For critical work, Perl should not be used by programmers who do not yet know what they are doing. While it is a great language for studying things like Knuth's work on algorithms (TAOCP), it should not be used in mission critical applications until the student has mastered those studies.

And determining which programmers are sufficiently capable to be allowed to use Perl is a problem for the IT managers and software team leaders. It is not a problem with the language.

Don't try to use Perl in anything that is mission critical until you no longer need the training wheels.

about two weeks ago
top

Solar-Powered Electrochemical Cell Used To Produce Formic Acid From CO2

Will.Woodhull Re:Photosynthesis has its disadvantages. (133 comments)

I agree with all the points made in parent post, except the one about "comparatively low efficiency".

Conversion of biomass left after harvest of crops to biochar involves pyrolysis which is exothermic and can produce electricity through steam or turbine driven generators. By properly marrying together mature technologies that we have been using for over a century we could be turning agricultural waste directly into electricity WHILE AT THE SAME TIME removing 30% - 50% of the carbon in that biomass from the active carbon cycle. When the charcoal that is produced is crushed into pea sized granules and tilled back into the field, it improves the soil while remaining sequestered for a few thousand years.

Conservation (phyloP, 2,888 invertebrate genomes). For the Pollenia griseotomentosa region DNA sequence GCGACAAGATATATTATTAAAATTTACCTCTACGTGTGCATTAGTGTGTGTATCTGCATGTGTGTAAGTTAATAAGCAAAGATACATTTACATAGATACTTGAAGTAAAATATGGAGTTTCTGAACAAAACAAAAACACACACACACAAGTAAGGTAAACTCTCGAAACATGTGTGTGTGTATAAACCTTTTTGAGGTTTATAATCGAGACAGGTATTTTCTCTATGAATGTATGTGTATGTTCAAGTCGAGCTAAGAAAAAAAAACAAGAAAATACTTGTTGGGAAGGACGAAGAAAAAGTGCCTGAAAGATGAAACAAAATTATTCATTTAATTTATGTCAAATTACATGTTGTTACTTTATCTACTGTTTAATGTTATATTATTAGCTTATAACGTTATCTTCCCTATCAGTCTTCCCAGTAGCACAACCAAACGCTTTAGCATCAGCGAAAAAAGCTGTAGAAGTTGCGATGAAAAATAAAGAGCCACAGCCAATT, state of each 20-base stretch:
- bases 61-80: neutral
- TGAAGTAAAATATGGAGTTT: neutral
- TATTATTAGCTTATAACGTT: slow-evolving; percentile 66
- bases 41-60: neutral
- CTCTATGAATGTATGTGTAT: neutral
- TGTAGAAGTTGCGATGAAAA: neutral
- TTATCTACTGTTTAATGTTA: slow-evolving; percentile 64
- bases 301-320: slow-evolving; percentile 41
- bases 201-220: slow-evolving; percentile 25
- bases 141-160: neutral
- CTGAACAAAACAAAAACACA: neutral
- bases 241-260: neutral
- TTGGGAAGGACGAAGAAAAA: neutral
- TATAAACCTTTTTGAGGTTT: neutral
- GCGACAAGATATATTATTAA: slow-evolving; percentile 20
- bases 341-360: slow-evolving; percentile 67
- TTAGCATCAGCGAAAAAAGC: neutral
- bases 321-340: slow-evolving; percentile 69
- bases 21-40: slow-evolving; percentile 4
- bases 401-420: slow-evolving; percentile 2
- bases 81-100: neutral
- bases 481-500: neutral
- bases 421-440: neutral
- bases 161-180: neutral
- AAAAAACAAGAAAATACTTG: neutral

We should be putting more effort into plucking this kind of low hanging fruit, and less into esoteric research on manufacturing solar / chemical panels that will have serious costs of production, operation, and maintenance and will do nothing to reduce atmospheric CO2.

Of course this is all fully mature technologies, with little room for monetizing new patents. So only everybody would benefit. That doesn't attract investors to the project.

about three weeks ago
top

Solar-Powered Electrochemical Cell Used To Produce Formic Acid From CO2

Will.Woodhull Re:Great... Instead of CO2 we get CO (133 comments)

There is a notable lack of reading comprehension showing in parent post.